(via voicelikehelvetica)

And that’s how you do sexism.  That’s how it’s so effectively trained into every single citizen and indoctrinated as normal and right.

(via waltzy)

Mhmm… Other adults used to compliment my parents on how i was such a quiet polite little girl… I had many social difficulties growing up and it was pretty hard for me to live on my own at first, to make friends and to take care of important things that had to do with interacting with strangers. I had to unlearn a lot of things which I am still trying hard to do. :/

(via mewnette)

this is something that struck me so clearly when i left women’s college to go to co-ed graduate school. i remember being in my first seminar and thinking “why do these guys think they can just talk whenever they want, who cares about their opinion” and getting so many compliments from girls in my classes about how good i was at talking in class. it’s crazy to see how instilled these communication rules are in adults

(via duhdoydorothy)

(Source: geviladaheel)

Tuesday, September 30, 2014 with 46,939 notes
kkmensah said: Love your blog My black queen, the type of man you are looking for exist. But in so many ways most of the good God fearing black men have been referred to as not rich enough, boring, not fun or real by our queens. I for one love my black queens, (I don't hate or discriminate. I love all races regardless of colour or creed). I married my queen and lavished her with good things, did my part in my capacity. But she said it wasn't enough. I work hard for every penny. We exist but are unappreciated.

dynastylnoire:

gigglesandanixi:

boygeorgemichaelbluth:

dynastylnoire:

image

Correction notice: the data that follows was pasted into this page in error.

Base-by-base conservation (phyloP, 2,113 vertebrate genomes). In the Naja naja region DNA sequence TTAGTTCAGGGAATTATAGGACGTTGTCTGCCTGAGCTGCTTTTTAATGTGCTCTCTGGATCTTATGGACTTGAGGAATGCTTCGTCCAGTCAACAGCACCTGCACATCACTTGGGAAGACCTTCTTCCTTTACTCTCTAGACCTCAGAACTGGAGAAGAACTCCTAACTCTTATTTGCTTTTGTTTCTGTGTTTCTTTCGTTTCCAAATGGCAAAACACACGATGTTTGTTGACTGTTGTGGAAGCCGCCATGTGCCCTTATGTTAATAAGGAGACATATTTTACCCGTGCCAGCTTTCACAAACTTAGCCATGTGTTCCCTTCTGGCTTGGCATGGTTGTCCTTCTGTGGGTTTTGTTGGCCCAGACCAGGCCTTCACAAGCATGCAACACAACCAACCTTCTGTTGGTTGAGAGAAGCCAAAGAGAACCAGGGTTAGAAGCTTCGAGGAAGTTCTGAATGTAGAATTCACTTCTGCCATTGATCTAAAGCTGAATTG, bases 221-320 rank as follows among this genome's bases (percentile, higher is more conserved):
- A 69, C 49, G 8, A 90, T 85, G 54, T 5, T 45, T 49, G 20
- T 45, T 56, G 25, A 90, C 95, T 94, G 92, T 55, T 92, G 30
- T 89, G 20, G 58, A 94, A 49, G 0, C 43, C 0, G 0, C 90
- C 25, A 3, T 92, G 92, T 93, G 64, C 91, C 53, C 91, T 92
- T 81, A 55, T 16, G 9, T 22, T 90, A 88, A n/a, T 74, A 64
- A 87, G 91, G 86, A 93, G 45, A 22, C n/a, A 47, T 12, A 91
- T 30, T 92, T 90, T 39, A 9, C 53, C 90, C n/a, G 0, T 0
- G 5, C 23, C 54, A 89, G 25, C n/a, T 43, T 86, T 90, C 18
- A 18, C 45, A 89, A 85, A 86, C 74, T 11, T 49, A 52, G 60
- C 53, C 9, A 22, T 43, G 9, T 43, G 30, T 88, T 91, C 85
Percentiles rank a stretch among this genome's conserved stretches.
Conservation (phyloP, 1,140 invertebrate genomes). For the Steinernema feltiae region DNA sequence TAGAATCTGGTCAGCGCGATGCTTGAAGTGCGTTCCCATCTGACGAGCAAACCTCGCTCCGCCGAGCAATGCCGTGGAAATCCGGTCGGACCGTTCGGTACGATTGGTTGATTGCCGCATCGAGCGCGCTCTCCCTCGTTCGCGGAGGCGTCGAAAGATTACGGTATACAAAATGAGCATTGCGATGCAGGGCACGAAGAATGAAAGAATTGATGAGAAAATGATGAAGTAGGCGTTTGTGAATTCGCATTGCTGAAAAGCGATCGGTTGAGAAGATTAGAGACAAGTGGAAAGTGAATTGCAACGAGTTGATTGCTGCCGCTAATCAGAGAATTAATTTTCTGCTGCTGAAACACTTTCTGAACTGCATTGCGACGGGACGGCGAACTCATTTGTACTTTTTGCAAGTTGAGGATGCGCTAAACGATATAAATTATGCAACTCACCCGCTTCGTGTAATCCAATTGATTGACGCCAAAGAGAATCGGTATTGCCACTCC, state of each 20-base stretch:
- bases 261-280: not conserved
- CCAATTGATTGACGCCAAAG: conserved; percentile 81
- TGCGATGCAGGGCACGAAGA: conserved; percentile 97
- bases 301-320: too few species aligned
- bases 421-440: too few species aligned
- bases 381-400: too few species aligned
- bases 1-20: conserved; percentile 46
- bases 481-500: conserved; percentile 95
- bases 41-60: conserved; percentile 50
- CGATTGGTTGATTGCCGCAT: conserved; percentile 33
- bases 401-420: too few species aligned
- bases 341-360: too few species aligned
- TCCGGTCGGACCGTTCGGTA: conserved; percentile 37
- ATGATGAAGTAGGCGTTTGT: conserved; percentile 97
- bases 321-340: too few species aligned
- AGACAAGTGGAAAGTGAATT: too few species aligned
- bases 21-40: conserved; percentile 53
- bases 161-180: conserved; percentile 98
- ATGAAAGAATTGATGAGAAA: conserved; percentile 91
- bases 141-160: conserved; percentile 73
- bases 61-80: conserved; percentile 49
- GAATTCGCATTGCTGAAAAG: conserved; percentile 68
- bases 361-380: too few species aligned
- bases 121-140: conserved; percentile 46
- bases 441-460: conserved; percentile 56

My post was not an invitation for male tears.

You got married. I’m not sure why you would take what I posted to go on about how black “good guys” tm are being ignored for money or being boring. You are out the game. There is no reason for your input to be given.

But since you are here, I’ll make this a teachable moment.

Women should have standards. They should not attempt to be with someone just because the guy trying to pursue them thinks he’s good enough. Black women are not villains because they don’t want to date certain guys. 

I’m always at a loss when men demand that they be settled for. If a woman isn’t for you it’s not the end of the world. Why would they want a woman, who has found for whatever reason that the two are not a match, to try stick it out just because the guy likes her? 

There are people that would be happy with a broke guy.  Wonderful

There are people that will be happy with a boring guy. Splendid

There are women that will not want to date either and that is okay too.

The fact that some women do not want to date either guy is not a reason for men to be shitty.  It’s okay to not be chosen for those reasons.

Dating someone that is not right for you is like trying to be comfortable in a pair of shoes a half size too small.

If you really love black women, you would not love them to settle.

image

i’ll never understand men who want women to date them just because they’re there.

It’s called ENTITLEMENT and ownership and it’s disgusting.

^^^^^^^^^

black-american-queen:

Every black man that is “ok with white people using the n-word”

That Asian girl who applauds Katy Perry dressing up like a Geisha

Those native American folks who are fine with the “Redskins” mascot

The Chicano/Latino boy who wants to “deport all the illegals”

A moment of silence for our fallen soldiers. They are lost to the cause.

Tuesday, September 30, 2014 with 7,861 notes
famousnileearls:

What you Think ?
Tuesday, September 30, 2014 with 1,826 notes
Tuesday, September 30, 2014 with 455 notes
modernbeautyaddict:

Pray for Leah #tumorfree reblog 😩😍💯💕🙏